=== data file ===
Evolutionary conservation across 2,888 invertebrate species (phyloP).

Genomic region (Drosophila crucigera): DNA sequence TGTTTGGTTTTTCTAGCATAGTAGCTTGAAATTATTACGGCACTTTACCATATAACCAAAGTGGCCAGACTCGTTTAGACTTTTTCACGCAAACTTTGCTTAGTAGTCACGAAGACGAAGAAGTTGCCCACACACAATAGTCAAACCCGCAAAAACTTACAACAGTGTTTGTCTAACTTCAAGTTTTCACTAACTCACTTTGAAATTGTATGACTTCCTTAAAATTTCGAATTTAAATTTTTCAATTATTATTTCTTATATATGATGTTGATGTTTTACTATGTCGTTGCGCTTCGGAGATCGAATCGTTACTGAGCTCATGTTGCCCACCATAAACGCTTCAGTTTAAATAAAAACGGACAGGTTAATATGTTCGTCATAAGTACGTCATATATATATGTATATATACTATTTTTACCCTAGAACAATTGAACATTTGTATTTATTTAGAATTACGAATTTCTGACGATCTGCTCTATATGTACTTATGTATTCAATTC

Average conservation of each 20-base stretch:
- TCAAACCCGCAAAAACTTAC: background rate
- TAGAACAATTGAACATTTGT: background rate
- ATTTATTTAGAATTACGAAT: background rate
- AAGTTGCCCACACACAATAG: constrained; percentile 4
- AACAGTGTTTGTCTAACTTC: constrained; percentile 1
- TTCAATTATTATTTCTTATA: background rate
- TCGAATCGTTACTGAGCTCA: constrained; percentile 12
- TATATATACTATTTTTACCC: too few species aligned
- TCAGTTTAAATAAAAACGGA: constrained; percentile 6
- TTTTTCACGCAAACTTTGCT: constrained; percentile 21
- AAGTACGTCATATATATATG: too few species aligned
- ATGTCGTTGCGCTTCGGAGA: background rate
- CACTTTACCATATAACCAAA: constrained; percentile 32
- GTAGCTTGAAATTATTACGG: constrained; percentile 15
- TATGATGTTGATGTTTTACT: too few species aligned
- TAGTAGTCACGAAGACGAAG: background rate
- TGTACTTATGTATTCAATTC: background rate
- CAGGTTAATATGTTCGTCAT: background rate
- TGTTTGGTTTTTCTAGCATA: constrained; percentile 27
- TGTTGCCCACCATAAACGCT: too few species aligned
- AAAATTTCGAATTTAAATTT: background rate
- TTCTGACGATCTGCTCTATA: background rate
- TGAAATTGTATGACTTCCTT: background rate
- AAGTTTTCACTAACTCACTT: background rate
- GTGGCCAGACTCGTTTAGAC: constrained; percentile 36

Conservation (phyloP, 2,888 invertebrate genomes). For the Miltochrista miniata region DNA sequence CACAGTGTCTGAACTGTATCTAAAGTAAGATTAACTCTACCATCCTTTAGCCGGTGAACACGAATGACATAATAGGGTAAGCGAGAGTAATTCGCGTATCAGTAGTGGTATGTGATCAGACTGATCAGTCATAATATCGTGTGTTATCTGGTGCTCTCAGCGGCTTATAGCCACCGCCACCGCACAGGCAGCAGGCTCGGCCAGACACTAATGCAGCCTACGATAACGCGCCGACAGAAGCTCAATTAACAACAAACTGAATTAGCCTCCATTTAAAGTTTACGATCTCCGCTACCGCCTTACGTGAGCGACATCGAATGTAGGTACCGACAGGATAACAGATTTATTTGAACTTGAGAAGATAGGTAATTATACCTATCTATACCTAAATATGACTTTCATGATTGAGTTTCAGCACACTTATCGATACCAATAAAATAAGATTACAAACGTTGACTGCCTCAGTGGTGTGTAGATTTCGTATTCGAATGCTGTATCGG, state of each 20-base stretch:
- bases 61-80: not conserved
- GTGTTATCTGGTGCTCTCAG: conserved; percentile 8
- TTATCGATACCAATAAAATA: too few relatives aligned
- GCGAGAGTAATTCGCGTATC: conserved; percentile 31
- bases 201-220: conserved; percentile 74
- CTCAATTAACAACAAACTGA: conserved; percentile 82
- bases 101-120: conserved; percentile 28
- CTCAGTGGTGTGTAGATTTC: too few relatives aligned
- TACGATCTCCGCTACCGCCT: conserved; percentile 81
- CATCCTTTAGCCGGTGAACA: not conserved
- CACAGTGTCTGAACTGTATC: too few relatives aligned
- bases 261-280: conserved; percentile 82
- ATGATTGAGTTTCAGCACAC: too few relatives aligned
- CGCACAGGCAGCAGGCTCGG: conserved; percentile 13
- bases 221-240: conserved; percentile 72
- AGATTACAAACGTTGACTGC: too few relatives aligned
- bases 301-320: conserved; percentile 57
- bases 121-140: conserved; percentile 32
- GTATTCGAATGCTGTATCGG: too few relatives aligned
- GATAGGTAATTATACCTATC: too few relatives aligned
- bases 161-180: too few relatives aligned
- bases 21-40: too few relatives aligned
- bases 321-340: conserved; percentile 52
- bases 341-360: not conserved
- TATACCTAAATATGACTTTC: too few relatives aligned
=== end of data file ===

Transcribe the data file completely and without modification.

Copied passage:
Evolutionary conservation across 2,888 invertebrate species (phyloP).

Genomic region (Drosophila crucigera): DNA sequence TGTTTGGTTTTTCTAGCATAGTAGCTTGAAATTATTACGGCACTTTACCATATAACCAAAGTGGCCAGACTCGTTTAGACTTTTTCACGCAAACTTTGCTTAGTAGTCACGAAGACGAAGAAGTTGCCCACACACAATAGTCAAACCCGCAAAAACTTACAACAGTGTTTGTCTAACTTCAAGTTTTCACTAACTCACTTTGAAATTGTATGACTTCCTTAAAATTTCGAATTTAAATTTTTCAATTATTATTTCTTATATATGATGTTGATGTTTTACTATGTCGTTGCGCTTCGGAGATCGAATCGTTACTGAGCTCATGTTGCCCACCATAAACGCTTCAGTTTAAATAAAAACGGACAGGTTAATATGTTCGTCATAAGTACGTCATATATATATGTATATATACTATTTTTACCCTAGAACAATTGAACATTTGTATTTATTTAGAATTACGAATTTCTGACGATCTGCTCTATATGTACTTATGTATTCAATTC

Average conservation of each 20-base stretch:
- TCAAACCCGCAAAAACTTAC: background rate
- TAGAACAATTGAACATTTGT: background rate
- ATTTATTTAGAATTACGAAT: background rate
- AAGTTGCCCACACACAATAG: constrained; percentile 4
- AACAGTGTTTGTCTAACTTC: constrained; percentile 1
- TTCAATTATTATTTCTTATA: background rate
- TCGAATCGTTACTGAGCTCA: constrained; percentile 12
- TATATATACTATTTTTACCC: too few species aligned
- TCAGTTTAAATAAAAACGGA: constrained; percentile 6
- TTTTTCACGCAAACTTTGCT: constrained; percentile 21
- AAGTACGTCATATATATATG: too few species aligned
- ATGTCGTTGCGCTTCGGAGA: background rate
- CACTTTACCATATAACCAAA: constrained; percentile 32
- GTAGCTTGAAATTATTACGG: constrained; percentile 15
- TATGATGTTGATGTTTTACT: too few species aligned
- TAGTAGTCACGAAGACGAAG: background rate
- TGTACTTATGTATTCAATTC: background rate
- CAGGTTAATATGTTCGTCAT: background rate
- TGTTTGGTTTTTCTAGCATA: constrained; percentile 27
- TGTTGCCCACCATAAACGCT: too few species aligned
- AAAATTTCGAATTTAAATTT: background rate
- TTCTGACGATCTGCTCTATA: background rate
- TGAAATTGTATGACTTCCTT: background rate
- AAGTTTTCACTAACTCACTT: background rate
- GTGGCCAGACTCGTTTAGAC: constrained; percentile 36

Conservation (phyloP, 2,888 invertebrate genomes). For the Miltochrista miniata region DNA sequence CACAGTGTCTGAACTGTATCTAAAGTAAGATTAACTCTACCATCCTTTAGCCGGTGAACACGAATGACATAATAGGGTAAGCGAGAGTAATTCGCGTATCAGTAGTGGTATGTGATCAGACTGATCAGTCATAATATCGTGTGTTATCTGGTGCTCTCAGCGGCTTATAGCCACCGCCACCGCACAGGCAGCAGGCTCGGCCAGACACTAATGCAGCCTACGATAACGCGCCGACAGAAGCTCAATTAACAACAAACTGAATTAGCCTCCATTTAAAGTTTACGATCTCCGCTACCGCCTTACGTGAGCGACATCGAATGTAGGTACCGACAGGATAACAGATTTATTTGAACTTGAGAAGATAGGTAATTATACCTATCTATACCTAAATATGACTTTCATGATTGAGTTTCAGCACACTTATCGATACCAATAAAATAAGATTACAAACGTTGACTGCCTCAGTGGTGTGTAGATTTCGTATTCGAATGCTGTATCGG, state of each 20-base stretch:
- bases 61-80: not conserved
- GTGTTATCTGGTGCTCTCAG: conserved; percentile 8
- TTATCGATACCAATAAAATA: too few relatives aligned
- GCGAGAGTAATTCGCGTATC: conserved; percentile 31
- bases 201-220: conserved; percentile 74
- CTCAATTAACAACAAACTGA: conserved; percentile 82
- bases 101-120: conserved; percentile 28
- CTCAGTGGTGTGTAGATTTC: too few relatives aligned
- TACGATCTCCGCTACCGCCT: conserved; percentile 81
- CATCCTTTAGCCGGTGAACA: not conserved
- CACAGTGTCTGAACTGTATC: too few relatives aligned
- bases 261-280: conserved; percentile 82
- ATGATTGAGTTTCAGCACAC: too few relatives aligned
- CGCACAGGCAGCAGGCTCGG: conserved; percentile 13
- bases 221-240: conserved; percentile 72
- AGATTACAAACGTTGACTGC: too few relatives aligned
- bases 301-320: conserved; percentile 57
- bases 121-140: conserved; percentile 32
- GTATTCGAATGCTGTATCGG: too few relatives aligned
- GATAGGTAATTATACCTATC: too few relatives aligned
- bases 161-180: too few relatives aligned
- bases 21-40: too few relatives aligned
- bases 321-340: conserved; percentile 52
- bases 341-360: not conserved
- TATACCTAAATATGACTTTC: too few relatives aligned